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Globe and Mail article: Reversing women’s flight from computer science

Monday, April 16, 2018

The following is excerpted from an article by Simona Chiose, published in the Globe and Mail on April 16, 2018

When Joanne Atlee was an undergraduate student in computer science, more than a third of her class was made up of women. In graduate school, those ranks began to thin out, a decline that has continued through much of her career as a professor at the University of Waterloo. 

“All of a sudden I am an instructor at Waterloo and 10 per cent of the class is female and it’s ‘Oh no, what happened?’”

photo of Professor Jo Atlee

The decline was country-wide. According to Statistics Canada, in the early 1990s, women made up about 30 per cent of students enrolled in computer-science and math programs. That number has slid steadily down since and is now stagnating at about 25 per cent — a drop that predated the 2002 dot-com bust — and which runs contrary to women’s rising enrollment in other STEM fields, including engineering.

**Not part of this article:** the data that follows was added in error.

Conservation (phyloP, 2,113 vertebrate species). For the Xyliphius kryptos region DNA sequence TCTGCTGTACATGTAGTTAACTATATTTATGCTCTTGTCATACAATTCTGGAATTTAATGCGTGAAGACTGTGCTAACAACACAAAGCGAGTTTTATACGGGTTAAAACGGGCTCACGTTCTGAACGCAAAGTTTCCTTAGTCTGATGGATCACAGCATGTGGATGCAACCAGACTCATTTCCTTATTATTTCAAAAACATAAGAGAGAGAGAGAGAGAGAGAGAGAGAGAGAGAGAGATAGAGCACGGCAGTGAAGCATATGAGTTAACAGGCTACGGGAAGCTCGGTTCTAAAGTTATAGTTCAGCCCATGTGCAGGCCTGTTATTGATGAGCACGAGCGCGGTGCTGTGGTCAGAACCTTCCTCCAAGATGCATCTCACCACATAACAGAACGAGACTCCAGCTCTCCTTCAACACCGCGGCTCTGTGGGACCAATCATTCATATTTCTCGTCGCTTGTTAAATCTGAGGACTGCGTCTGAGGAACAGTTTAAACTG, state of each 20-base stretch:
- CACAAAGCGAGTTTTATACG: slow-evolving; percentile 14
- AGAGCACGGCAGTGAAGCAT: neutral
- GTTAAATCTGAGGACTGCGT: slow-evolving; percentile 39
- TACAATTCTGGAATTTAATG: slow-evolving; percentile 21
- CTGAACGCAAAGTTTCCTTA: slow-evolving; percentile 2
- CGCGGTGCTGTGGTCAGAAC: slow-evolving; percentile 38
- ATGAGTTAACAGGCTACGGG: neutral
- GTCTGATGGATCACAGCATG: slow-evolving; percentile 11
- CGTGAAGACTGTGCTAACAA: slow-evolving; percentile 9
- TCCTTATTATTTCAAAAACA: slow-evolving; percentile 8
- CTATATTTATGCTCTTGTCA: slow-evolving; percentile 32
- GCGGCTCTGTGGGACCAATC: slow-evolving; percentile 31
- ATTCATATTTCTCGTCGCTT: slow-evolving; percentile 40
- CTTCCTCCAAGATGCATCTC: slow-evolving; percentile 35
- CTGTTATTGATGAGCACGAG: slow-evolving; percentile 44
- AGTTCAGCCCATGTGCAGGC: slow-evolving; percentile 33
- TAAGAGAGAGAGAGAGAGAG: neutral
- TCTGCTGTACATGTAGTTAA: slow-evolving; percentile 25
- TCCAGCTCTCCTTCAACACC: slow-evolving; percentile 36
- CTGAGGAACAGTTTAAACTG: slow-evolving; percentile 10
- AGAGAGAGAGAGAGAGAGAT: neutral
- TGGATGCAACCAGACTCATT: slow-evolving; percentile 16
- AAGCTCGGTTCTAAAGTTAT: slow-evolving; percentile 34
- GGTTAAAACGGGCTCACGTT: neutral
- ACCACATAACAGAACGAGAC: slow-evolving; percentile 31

The market penetration of home computers and technology is the primary suspect, said Dr. Atlee, who is also the director of the university’s women in computer science program. 

The “prevailing theory is that it’s because of the advent of the PC,” she said. “When the PC came out, it was originally marketed to electronic hobbyists who were mostly men. A lot of the software was business or games, which was advertised to men to buy for their sons.” 

Boys’ early exposure to computers translates to confidence they can manage an academic program. For girls, the reverse is true. 

To counter those stereotypes, the University of Waterloo has multiple initiatives including mandatory computer-science courses for all math students to expose them to the discipline and one-day workshops for high-school girls. The university is now seeing an increase in women’s admission and graduation rates in the field.

Now, a grant of $400,000 will enable the women in computer science program to develop long-term programming for girls aged 10 to 18, and create a permanent space for Technovation, a global-entrepreneurship challenge for girls that runs over several months.

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